It’s that jolly time of a year again when we celebrate new life by murdering 40 million trees. Which, I hasten to add, is simply a dramatic opening and not the beginning of a manifesto for the Evergreen Liberation Front. Fact is, I’m a big fan of the custom of having a Christmas tree. For one thing, it’s provided me with this column.
One of the most interesting things about Christmas trees is their incredible capacity to “drink” water. A tree may slurp up six or seven litres when you first put it up, and as much as a litre or two a day thereafter. This seems like strange behavior for something that’s dead.
But of course, the tree doesn’t realize that it’s dead. As far as it’s concerned, it’s still alive, but increasingly thirsty. The roots that used to bring so much water into the tree (because of their vast surface area) don’t seem to be functioning any more. The tree has to make do with the tubes inside the trunk itself, and they can’t bring in enough water to keep the tree alive, so it does, eventually, dry out and die. In the meantime, however, it does its best to meet the demands of its needles for water.
All of which is shameless anthropomorphizing of what is really a very passive process. Trees draw water up into themselves, whether from their roots or from a little red-and-green metal stand, because of evaporation. The needles constantly lose water to the relatively dry atmosphere. The cells in those needles contain large cavities called vacuoles, designed to hold water. As water evaporates out of the cell, the cell draws more water into the vacuole from other cells deeper inside the tree. Eventually this leads to the tubules, like tiny pipelines, in the trunk, and from there it’s more or less direct to the water supply.
Actually, even a completely dead tree with no needles left would draw some water up into itself by an even more passive process called capillarity, which is the tendency of water to “crawl” into tiny spaces. Water molecules attract each other and are attracted to other substances. If you stick a fine glass tube into a supply of water, the water will crawl up the tube; the leading edge of the water is attracted to the glass and it pulls the rest of the water up along with it. The water will climb to the height at which the molecular attraction exactly balances the force of gravity. The thinner the tube, the higher the water will travel. This property of water is also why paper towels are able to soak up the water you spilled on the floor while trying to fill the Christmas tree stand.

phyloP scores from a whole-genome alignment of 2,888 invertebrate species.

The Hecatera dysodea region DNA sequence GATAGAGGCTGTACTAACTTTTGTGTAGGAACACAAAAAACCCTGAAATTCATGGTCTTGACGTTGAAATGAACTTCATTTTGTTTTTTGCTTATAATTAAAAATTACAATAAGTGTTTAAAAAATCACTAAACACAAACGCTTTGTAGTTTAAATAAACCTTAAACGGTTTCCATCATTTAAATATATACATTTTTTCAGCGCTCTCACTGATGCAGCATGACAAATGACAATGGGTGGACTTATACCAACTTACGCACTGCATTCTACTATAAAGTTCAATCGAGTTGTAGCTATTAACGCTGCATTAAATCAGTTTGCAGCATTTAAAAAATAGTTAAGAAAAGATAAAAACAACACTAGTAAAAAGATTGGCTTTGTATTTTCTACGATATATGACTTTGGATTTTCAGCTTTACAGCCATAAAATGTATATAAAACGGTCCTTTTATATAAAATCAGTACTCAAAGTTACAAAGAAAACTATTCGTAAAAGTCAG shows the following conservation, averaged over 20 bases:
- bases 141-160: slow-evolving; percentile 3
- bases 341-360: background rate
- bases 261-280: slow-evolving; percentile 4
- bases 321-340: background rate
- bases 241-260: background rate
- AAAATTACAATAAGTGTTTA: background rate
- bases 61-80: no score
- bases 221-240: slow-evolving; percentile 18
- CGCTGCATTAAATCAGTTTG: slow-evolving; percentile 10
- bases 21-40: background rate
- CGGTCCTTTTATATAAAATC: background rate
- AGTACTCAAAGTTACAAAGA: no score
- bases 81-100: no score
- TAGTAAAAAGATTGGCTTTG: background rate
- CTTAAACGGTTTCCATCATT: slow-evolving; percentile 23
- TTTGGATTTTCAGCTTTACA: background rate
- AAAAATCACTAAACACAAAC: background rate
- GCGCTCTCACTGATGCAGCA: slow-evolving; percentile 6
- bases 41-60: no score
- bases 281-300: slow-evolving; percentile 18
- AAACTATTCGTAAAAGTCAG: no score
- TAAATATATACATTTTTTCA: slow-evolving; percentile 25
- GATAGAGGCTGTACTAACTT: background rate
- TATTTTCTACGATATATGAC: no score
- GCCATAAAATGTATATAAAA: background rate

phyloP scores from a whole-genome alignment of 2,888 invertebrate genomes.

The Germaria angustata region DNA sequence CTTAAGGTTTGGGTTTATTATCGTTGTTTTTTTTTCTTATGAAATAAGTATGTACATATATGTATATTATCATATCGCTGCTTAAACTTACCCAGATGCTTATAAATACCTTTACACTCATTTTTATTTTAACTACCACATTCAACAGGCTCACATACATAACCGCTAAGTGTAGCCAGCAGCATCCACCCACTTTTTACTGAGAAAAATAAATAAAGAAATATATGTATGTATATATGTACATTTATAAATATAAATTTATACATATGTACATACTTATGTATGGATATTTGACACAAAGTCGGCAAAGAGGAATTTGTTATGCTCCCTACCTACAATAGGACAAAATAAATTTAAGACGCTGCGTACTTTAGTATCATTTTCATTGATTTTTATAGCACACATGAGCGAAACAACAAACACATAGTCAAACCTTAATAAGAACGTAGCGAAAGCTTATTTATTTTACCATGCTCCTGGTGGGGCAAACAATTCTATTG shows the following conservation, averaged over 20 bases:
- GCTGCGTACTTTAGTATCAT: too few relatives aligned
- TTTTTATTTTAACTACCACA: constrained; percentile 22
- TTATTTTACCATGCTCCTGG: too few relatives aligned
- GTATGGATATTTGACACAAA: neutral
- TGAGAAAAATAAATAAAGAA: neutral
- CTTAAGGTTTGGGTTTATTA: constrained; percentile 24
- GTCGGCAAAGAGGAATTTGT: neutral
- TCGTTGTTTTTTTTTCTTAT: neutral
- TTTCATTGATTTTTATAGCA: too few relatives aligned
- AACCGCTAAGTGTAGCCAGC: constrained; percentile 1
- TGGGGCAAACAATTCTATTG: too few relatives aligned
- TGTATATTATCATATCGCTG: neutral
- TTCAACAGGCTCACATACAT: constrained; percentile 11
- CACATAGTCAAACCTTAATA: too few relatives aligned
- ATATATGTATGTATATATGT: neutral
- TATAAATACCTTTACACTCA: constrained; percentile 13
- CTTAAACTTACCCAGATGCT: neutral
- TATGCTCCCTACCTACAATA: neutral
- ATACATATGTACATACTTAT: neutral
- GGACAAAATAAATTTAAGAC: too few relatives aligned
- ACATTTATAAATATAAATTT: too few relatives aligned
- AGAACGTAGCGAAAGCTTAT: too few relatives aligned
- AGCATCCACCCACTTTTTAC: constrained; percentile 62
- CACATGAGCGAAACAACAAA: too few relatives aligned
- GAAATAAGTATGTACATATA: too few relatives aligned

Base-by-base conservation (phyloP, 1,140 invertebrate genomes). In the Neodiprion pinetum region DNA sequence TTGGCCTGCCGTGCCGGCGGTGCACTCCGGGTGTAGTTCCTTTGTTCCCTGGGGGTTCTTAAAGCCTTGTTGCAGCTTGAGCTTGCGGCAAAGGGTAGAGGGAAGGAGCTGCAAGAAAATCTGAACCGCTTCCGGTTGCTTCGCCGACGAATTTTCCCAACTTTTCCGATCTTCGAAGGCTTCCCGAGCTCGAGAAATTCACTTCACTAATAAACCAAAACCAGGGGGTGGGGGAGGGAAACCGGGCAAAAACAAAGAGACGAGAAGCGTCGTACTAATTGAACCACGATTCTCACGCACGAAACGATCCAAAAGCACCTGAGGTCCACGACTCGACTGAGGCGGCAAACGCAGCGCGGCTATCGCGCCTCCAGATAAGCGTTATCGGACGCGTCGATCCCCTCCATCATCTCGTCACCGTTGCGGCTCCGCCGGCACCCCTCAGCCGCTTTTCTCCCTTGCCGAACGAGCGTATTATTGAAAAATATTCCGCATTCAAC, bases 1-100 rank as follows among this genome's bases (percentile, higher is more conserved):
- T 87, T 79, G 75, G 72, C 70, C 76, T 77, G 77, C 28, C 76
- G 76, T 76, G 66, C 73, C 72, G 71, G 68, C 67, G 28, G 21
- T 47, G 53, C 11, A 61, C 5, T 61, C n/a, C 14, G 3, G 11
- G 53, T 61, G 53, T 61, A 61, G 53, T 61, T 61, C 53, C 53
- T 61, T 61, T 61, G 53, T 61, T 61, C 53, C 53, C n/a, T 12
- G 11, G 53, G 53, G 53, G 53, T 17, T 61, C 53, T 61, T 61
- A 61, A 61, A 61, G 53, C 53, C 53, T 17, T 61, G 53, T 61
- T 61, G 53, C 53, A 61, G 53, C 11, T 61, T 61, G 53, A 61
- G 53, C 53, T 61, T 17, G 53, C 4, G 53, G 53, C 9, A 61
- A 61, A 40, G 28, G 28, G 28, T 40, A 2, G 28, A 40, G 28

The Christmas tree probably originated in medieval Germany, where religious “mystery plays” featured a “Tree of Paradise” to represent the Garden of Eden. These plays were eventually suppressed, but people started putting up the trees in their home. Because it doesn’t shed its needles, the evergreen has long been seen as a symbol of eternal life, and some scholars think this use of trees was a survivor of pagan tree worship, going all the way back to ancient Rome and Egypt.
By the early 1800s the custom of the Christmas tree had spread all over Northern Europe. Prince Albert of Saxony, Queen Victoria’s husband, brought the custom to England in 1841, and other German immigrants (albeit less distinguished) brought it to North America, where it caught on quickly. In fact, the custom of putting lighted and decorated Christmas trees in public places originated in the U.S.
While it’s true that around 40 million trees are harvested every year in the U.S. and Canada, you needn’t worry about forests being cut down wholesale to feed this holiday habit: most trees today are grown on Christmas tree farms. A small to medium tree farm will harvest 10,000 trees, and some of the multinational giants in the business harvest up to a million trees annually on plantations from North Carolina to Nova Scotia..
Nature rarely produces a perfect Christmas tree without some help. Trees can suddenly develop gaps or unsightly branches, so Christmas tree growers prune their trees every June from the age of three on, and cut off the bottom branches to give the trees “handles” long enough for tree stands. (This is done during the summer so bark will grow over the scars.)
Mature trees are usually cut in mid-November, then shipped, so the earlier you get your Christmas tree and get it into water (even if you just put it in a bucket in your basement until you’re ready to decorate it), the fresher it’s likely to be.
The National Christmas Tree Association suggests three ways to test for freshness. First, bend a few needles and branches; they should both be springy. Then slip a few centimetres of a branch through your fingers. If the tree’s fresh, the needles should stay in place. Finally, lift the tree and bang its trunk on the ground. If it’s fresh, it should only lose some brown inside needles and very few green outside ones.
Store your tree in a cool, dark place until you’re ready to put it up, and immediately cut an inch of trunk off the end to break the seal of congealed sap that plugged up the tubes in the trunk when the tree was originally cut. Then put the trunk in water. Forget pine-scented “tree preservatives” and home-made recipes like sugar water: nothing does the job any better than fresh water.
The height of the tree, of course, is up to you. When I was a kid, I always knew exactly how tall the tree should be: at least a foot taller than I was. My parents didn’t object to this when I was three and a half feet tall, but by the time I got to my present six-foot-two, this was an expensive proposition. I must have traumatized them, because nowadays they only put up a little ceramic tree about a foot tall.
And me? Well, now that I’m paying for my Christmas tree myself, I’ve come around to my parents’ point of view:
Short trees are special, too.